It is estimated that having a veterinarian is very important nowadays, just in Europe there are 230,000 veterinarians, which 17,000 are in France. The countries with higher numbers of veterinarians are: Ukraine, Italy, Germany and Spain. Other countries with high numbers of veterinarians include: United Kingdom, Turkey and France. The average age between French veterinarians range from 30 years old to 59 years old. The gender split across Europe is almost equal; 53 per cent of veterinarians are female, 47 per cent male. Countries with the highest proportion of male veterinarians are Slovakia and Serbia (both 72 per cent); while Finland and Sweden have the highest proportion of female veterinarians (87 and 80 per cent respectively).
With this information, regarding French veterinarians are 51 per cent male, and 49 per cent female. Seventy eight per cent of veterinarians – the vast majority – work full-time in Europe. Ninety per cent or more of veterinarians work full-time in Bulgaria Belgium Poland Portugal and Serbia. Seventeen per cent of veterinarians work part-time. The greatest level of part-time working occurs in the Netherlands (31 per cent), Germany and Italy (both 23 per cent) and Switzerland (22 per cent). Across Europe, three per cent of veterinarians are unemployed, while a further 2 per cent are not working for other reasons. The highest rates of reported unemployment are recorded in Spain (8 per cent), Serbia (6 per cent), Italy, and Portugal (5 per cent in each). Several countries report near zero unemploymennt.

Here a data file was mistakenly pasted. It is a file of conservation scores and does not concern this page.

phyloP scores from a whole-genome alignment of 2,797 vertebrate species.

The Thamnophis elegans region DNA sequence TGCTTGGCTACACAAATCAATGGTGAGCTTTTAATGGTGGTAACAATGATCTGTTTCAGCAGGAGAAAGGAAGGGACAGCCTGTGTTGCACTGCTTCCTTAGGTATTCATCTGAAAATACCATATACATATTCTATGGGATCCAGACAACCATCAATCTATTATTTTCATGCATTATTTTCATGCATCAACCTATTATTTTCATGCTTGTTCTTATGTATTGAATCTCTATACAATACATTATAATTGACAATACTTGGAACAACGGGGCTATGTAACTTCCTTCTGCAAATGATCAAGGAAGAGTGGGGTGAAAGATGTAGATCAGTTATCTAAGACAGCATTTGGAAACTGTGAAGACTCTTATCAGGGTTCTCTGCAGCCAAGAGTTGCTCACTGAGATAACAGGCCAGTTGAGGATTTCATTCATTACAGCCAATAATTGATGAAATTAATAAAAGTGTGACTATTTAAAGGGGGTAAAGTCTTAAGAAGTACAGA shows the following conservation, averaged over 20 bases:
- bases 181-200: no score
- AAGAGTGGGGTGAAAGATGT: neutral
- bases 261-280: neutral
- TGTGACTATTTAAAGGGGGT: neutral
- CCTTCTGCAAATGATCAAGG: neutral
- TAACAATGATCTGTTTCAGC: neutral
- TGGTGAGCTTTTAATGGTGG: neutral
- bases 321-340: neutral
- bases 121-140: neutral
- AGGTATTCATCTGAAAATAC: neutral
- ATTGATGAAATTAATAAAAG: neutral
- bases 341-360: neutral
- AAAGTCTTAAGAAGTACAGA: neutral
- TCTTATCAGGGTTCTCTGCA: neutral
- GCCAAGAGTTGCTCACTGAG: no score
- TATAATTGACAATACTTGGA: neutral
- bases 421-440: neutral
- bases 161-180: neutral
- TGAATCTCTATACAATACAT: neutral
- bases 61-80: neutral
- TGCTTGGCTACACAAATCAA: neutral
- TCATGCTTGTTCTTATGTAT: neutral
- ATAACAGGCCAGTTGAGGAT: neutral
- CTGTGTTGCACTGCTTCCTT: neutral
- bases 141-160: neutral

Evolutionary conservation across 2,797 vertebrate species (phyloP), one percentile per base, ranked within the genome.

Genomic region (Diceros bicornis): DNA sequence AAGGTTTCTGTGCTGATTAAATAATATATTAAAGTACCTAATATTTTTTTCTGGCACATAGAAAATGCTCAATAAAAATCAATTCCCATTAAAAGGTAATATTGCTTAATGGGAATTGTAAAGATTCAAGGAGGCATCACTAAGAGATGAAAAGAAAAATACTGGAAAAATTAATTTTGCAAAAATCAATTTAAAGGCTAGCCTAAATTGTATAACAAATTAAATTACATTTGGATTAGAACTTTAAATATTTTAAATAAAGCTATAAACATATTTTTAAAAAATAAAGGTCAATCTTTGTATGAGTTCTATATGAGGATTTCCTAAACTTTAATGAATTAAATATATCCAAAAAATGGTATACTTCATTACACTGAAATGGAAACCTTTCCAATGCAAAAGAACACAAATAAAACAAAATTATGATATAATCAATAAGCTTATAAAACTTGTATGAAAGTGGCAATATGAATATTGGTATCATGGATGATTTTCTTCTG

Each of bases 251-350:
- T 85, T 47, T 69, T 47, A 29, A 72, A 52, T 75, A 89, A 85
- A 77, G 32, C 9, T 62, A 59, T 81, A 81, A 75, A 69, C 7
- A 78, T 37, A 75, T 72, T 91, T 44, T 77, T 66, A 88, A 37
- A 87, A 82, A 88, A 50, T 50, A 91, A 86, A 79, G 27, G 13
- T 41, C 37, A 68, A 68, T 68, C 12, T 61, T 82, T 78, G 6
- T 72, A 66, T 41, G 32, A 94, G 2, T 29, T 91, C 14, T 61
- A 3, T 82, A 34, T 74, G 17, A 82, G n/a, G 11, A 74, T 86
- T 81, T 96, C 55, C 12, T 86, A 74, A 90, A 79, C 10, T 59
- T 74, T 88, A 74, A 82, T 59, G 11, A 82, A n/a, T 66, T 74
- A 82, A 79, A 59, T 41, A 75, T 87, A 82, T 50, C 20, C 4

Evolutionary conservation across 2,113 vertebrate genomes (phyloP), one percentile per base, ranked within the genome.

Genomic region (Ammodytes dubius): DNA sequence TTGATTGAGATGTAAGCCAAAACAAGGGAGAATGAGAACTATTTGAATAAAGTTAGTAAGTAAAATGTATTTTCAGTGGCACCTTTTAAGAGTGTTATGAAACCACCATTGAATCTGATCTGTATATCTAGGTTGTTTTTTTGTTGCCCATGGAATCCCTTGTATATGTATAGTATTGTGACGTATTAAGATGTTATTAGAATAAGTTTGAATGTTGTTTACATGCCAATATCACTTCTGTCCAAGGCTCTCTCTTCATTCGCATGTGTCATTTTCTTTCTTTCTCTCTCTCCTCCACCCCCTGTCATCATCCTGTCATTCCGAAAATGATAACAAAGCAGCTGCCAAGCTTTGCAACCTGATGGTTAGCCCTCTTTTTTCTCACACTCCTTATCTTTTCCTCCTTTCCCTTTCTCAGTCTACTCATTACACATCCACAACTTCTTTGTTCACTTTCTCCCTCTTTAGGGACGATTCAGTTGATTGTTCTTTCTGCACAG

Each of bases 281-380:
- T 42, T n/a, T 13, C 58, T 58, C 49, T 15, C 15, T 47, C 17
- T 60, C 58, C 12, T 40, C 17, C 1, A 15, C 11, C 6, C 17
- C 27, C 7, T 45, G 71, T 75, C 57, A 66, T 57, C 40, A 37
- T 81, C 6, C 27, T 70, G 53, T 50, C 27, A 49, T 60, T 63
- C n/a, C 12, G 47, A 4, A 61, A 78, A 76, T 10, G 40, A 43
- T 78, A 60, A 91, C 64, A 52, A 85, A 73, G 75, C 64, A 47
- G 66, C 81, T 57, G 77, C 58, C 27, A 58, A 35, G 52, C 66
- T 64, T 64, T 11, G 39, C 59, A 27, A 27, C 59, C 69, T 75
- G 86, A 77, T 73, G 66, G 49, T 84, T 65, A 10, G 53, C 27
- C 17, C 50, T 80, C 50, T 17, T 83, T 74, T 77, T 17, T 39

Main area of focus; Almost half (48 per cent) of veterinarians focus on companion animals. This is by far the largest area of focus. Fewer than 20 per cent focus on any other area – 18 per cent on food producing animals, 16 per cent on Veterinary public health. The highest proportion of veterinarians focusing on companion animals are in the Czech Republic, Slovakia and France – where at least 60 per cent of veterinarians focus on companion animals.